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Drug Alcohol Depend. 2012 Sep 1;125(1-2):127-31. doi: 10.1016/j.drugalcdep.2012.04.005. Epub 2012 May 2.

Correlates of tobacco dependence and motivation to quit among young people receiving mental health treatment.

Author information

1
University of California, San Francisco, Cardiovascular Research Institute, Center for Tobacco Control Research and Education, United States.

Abstract

BACKGROUND:

Young people with mental health concerns are at high-risk for initiation and continuation of tobacco use. To inform treatment needs, the current study sought to describe tobacco dependence, motivations to quit and associated sociodemographic factors among young people seen in mental health settings.

METHODS:

Sixty adolescent and young adult smokers (age mean=19.5 years, range 13-25) receiving outpatient mental health treatment completed measures of tobacco dependence, motivation to quit smoking, mental health, and social environmental factors.

RESULTS:

Participants averaged 8.0 cigarettes per day (SD=6.6) and moderate nicotine dependence (mFTQ M=4.8, SD=1.6). Participants' mean rating (10-point scales) of perceived difficulty with avoiding relapse during a quit attempt was significantly higher (M=6.7, SD=2.6), than ratings of desire (M=5.1, SD=2.6) and perceived success (M=4.6, SD=2.6) with quitting. Over half (52%) did not intend to quit smoking in the next 6 months, and few (11%) were prepared to quit in the next 30 days. Mental health treatment and symptomatology measures were unrelated to level of dependence or motivation to quit. Among the social environmental factors, having close friends who smoke was associated with greater perceived difficulty with avoiding relapse during a quit attempt (r=0.25, p<0.01).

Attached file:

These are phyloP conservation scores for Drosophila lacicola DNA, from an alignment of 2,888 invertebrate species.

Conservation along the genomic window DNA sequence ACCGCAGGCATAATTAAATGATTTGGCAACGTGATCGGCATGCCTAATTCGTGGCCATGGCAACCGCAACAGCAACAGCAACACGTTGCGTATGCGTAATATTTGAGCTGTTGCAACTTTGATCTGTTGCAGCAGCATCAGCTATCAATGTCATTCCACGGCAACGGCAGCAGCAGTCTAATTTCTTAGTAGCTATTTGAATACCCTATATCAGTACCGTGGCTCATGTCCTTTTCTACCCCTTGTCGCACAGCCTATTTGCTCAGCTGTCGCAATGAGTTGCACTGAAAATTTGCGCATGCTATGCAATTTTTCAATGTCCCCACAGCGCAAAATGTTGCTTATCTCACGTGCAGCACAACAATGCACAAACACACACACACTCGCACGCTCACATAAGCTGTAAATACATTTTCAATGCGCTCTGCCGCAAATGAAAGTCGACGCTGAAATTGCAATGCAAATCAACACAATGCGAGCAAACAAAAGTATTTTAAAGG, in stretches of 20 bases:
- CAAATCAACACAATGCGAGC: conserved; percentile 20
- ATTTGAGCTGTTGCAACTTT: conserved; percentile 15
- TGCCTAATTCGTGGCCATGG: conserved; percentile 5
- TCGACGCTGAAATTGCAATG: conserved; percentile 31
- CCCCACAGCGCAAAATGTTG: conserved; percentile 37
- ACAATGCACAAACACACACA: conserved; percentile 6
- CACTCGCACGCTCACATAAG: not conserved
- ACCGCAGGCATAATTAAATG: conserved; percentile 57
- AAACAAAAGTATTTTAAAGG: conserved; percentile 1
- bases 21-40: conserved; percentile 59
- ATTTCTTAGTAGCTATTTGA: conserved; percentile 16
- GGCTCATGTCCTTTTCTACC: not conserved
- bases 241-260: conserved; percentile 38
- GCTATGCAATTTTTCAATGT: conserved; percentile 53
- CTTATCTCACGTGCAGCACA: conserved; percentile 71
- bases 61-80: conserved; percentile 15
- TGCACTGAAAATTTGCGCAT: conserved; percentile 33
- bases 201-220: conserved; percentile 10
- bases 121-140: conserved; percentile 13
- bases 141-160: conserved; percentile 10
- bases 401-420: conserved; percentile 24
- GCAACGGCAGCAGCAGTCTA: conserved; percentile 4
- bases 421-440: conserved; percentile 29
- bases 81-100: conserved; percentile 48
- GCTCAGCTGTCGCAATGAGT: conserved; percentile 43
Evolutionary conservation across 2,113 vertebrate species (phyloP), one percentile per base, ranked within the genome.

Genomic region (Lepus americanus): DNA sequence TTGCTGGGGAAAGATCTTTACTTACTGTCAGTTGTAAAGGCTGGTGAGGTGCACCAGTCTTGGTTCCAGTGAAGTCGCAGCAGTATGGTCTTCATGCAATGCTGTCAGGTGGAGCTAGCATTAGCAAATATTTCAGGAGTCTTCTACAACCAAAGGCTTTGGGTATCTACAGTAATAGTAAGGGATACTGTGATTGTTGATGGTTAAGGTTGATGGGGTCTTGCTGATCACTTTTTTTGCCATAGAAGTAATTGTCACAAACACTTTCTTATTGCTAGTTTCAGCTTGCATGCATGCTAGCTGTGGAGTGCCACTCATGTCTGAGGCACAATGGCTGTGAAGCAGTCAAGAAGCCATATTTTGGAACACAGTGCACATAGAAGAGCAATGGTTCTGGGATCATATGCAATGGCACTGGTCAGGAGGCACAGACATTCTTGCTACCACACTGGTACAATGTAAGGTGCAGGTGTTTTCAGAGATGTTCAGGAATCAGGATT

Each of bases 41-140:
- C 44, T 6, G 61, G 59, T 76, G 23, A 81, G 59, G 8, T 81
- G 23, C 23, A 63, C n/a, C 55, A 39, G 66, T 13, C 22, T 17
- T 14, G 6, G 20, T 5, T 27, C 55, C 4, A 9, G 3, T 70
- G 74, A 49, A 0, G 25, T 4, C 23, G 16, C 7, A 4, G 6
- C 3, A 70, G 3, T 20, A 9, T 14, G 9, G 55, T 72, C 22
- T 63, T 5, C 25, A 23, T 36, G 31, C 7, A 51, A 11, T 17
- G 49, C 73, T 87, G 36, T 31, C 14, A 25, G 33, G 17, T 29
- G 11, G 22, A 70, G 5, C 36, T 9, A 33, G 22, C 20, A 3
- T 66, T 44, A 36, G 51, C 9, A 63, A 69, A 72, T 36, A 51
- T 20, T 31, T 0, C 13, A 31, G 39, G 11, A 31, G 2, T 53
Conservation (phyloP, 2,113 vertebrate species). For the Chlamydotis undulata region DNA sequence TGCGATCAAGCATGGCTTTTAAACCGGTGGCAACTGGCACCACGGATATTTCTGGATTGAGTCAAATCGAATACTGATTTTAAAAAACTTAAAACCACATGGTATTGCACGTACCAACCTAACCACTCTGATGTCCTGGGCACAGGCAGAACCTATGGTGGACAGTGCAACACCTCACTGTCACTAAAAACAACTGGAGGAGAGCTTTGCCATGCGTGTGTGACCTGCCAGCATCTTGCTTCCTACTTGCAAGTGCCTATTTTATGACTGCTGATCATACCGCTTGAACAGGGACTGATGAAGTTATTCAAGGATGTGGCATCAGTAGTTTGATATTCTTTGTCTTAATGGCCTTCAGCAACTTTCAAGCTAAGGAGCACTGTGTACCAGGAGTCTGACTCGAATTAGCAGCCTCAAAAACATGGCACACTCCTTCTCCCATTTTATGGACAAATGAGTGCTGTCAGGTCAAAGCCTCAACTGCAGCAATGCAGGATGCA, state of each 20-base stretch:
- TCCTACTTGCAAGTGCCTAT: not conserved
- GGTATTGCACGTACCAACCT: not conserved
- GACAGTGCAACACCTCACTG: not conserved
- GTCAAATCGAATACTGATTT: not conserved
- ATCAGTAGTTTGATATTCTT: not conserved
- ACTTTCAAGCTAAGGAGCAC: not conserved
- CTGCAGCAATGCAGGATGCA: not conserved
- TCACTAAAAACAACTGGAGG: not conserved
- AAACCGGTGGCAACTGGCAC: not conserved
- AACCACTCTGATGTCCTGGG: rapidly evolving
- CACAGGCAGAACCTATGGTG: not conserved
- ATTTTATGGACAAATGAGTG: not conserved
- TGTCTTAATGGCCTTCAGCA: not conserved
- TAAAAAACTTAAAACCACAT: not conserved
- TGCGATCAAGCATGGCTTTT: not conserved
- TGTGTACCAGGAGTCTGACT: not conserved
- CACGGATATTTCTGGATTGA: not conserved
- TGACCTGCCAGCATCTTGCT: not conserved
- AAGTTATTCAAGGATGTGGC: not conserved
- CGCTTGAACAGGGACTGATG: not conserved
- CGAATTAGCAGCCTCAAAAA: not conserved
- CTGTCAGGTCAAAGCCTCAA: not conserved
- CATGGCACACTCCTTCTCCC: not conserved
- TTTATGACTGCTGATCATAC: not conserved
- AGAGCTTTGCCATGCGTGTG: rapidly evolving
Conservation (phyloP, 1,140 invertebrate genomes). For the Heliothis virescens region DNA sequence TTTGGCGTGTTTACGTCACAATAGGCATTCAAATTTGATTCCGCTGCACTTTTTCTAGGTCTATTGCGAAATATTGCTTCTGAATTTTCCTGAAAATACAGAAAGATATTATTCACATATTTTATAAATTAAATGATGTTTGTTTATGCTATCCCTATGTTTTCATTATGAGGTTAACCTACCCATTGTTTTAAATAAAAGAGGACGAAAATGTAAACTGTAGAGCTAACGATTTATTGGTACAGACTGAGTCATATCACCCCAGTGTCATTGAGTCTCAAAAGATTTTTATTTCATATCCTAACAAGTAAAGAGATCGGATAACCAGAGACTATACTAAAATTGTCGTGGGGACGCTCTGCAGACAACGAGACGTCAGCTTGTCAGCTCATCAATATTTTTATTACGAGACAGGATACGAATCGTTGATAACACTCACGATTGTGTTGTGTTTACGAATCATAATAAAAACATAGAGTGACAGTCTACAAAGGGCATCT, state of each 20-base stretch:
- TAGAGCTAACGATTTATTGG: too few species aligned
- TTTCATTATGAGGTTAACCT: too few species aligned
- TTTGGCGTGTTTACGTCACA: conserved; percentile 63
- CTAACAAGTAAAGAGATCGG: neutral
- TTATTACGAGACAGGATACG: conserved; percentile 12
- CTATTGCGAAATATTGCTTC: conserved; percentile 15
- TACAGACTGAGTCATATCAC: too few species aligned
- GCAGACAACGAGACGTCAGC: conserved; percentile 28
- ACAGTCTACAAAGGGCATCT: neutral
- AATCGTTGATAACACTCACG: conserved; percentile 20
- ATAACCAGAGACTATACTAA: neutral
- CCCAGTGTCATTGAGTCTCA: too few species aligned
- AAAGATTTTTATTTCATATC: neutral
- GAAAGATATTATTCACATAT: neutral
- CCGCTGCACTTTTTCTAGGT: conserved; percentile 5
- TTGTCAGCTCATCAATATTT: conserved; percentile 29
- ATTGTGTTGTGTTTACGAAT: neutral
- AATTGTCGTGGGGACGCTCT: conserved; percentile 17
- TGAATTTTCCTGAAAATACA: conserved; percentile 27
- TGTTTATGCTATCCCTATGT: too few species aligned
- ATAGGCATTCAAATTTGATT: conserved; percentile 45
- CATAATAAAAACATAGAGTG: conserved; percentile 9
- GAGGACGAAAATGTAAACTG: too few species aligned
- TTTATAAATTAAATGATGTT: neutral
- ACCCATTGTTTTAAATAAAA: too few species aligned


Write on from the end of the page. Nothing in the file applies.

CONCLUSIONS:

In this sample of adolescent and young adult smokers in mental health treatment, moderate levels of tobacco dependence and motivation to quit were observed and found to be unrelated to mental health measures. Over half of the sample was not intending to quit smoking in the near future, supporting the need for treatment strategies aimed at increasing motivation.

PMID:
22560677
PMCID:
PMC3419328
DOI:
10.1016/j.drugalcdep.2012.04.005
[Indexed for MEDLINE]
Free PMC Article

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